Monday, December 26, 2011

Reflecting Back and Looking Ahead

While 2011 may not officially be done just yet, it's safe to say that the bulk of it is. =)  And it's that time of year to reflect back on the past year and start looking ahead to next year. I'm not one to make New Year's Resolutions (unless "surviving through the end of the year" counts as a resolution), but it doesn't mean I have no ideas about what I'll be doing in the upcoming year. =)

But first, looking back on AQ, I see three major accomplishments and improvements that I'm absolutely thrilled about. The first and most difficult was figuring out a solution to how people could list custom locations for letterboxes. In the end, I spent months developing that feature, and improved numerous additional features that the changes touched. The geocoders were upgraded and improved, trip planner searches, area searches, linear searches and rectangular searches were expanded to work with events, blogs, and and even virtuals. The trip planner was updated to support much more detailed route information--a significant improvement, albeit an incomplete one. Maps showing the coordinates used now showed up, and listing custom locations that geocoders can't find was significantly improved. And even after I got the custom locations feature up and running, I then had to go in and carefully remove all of the old code that AQ used to use.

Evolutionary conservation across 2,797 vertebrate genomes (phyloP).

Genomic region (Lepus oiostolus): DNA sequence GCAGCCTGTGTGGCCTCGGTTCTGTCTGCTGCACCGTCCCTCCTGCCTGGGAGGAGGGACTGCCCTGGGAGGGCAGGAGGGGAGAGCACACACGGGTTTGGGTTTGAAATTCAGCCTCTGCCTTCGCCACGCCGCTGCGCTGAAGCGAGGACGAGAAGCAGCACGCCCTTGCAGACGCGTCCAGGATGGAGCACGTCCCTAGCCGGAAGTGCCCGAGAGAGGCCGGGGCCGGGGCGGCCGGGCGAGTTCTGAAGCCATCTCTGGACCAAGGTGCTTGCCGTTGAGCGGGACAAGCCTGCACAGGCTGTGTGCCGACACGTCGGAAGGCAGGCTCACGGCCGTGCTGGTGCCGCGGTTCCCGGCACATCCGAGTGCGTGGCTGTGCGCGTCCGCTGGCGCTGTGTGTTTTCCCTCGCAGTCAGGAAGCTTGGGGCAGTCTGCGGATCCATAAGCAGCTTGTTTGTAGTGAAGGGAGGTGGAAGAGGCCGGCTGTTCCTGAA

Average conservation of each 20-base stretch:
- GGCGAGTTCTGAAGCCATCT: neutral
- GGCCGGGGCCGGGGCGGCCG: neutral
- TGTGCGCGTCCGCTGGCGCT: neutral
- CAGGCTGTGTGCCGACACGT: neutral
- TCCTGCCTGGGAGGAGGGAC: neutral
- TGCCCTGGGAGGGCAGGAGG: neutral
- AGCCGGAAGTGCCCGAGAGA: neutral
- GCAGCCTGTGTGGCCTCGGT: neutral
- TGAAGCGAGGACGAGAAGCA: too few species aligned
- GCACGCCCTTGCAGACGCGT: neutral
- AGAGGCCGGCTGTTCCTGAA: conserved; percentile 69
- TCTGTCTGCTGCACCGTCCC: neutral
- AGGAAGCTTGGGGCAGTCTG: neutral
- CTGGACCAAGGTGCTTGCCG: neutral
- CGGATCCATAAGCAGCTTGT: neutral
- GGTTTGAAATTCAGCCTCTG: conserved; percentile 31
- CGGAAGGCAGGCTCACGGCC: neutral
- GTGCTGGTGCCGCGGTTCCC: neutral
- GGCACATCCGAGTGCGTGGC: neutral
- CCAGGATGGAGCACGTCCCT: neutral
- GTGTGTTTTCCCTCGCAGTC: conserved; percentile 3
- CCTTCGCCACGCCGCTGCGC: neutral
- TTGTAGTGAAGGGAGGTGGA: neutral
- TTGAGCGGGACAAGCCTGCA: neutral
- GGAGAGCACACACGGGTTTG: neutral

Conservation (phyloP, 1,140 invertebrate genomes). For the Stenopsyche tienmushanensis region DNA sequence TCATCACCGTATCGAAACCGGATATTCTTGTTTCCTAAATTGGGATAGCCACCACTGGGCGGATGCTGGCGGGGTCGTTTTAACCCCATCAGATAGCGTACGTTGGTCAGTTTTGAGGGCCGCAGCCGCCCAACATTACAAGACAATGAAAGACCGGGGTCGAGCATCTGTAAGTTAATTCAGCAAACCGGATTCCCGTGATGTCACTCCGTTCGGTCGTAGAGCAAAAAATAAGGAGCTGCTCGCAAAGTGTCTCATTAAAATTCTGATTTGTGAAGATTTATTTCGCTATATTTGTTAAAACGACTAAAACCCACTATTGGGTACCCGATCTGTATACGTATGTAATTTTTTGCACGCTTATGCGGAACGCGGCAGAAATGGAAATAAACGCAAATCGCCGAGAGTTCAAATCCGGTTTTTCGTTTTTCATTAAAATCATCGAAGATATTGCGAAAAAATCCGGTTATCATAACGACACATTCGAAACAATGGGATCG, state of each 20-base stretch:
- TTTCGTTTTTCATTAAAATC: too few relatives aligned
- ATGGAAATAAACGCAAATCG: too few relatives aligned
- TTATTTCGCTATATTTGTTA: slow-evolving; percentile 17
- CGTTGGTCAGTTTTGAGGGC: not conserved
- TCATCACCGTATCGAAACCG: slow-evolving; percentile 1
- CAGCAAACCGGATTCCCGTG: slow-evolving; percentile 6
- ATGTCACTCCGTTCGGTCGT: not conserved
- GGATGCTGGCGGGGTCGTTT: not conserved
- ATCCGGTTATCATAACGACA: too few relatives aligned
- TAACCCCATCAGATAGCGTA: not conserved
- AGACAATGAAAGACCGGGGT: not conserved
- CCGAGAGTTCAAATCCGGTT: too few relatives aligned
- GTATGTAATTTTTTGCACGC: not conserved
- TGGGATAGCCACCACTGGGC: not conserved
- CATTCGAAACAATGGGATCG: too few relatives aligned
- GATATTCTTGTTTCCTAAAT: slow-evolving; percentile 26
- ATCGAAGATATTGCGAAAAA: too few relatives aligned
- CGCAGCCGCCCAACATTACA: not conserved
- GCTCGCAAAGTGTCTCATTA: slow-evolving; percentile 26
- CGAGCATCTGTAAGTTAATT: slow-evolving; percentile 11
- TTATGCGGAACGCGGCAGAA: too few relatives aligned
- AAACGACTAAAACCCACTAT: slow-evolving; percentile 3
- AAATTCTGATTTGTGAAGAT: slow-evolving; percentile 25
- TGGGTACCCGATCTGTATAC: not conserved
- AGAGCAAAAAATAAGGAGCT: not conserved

But darn it, the update worked, and life was good. =)

I did run into numerous problems, and some of the updates broke stuff that--frankly--should never have broken. And they wouldn't have broken had I run regression tests on them. Without getting too technical, regression tests are simply a way to have a computer automatically run a bunch of tests on the website to check that everything still works as expected whenever I make a change. Many times, a tweak in one part of the code can break something in a completely different (and forgotten) section of code.

And that became my second great update for 2011: regression tests. I started with nothing, but built up a test scaffolding that could check AQ for thousands of different problems with the click of a button. After a a couple of months, I had several hundred tests up and working--and surprisingly, it even caught some bugs that had been on AQ since day one!

This was largely a silent update, though. None of you will ever see this code in action--it's strictly for myself. The benefit to you is two-fold, however. First, I'm less likely to break stuff when I upload changes. Secondly, I can spend less time debugging problems and more time working on new feature or improving existing ones. =)

As of today, there are nearly 2,000 regression tests that I can run with the click of a mouse button on my development machine. For a website as large and complicated as Atlas Quest, it's really nowhere near enough. I'd prefer to have over 10,000 regression tests. Perhaps 100,000 tests could really put AQ through its paces, but for now, there are nearly 2,000.

I don't sit down and develop regression tests anymore. Well, I do still create them, but I create new ones when I'm developing a new feature or editing an existing feature. Whenever a bug is reported and found, I create a regression test that can check for that problem in the future, fix the bug, and make sure the regression test passes. So the number of regression tests continue to grow quickly, but that's in conjunction with whatever feature I'm working on at the time. When I first started creating them, I sat down and merely started creating them to have a base to start with. As I develop and improve features, though, I flesh them out more.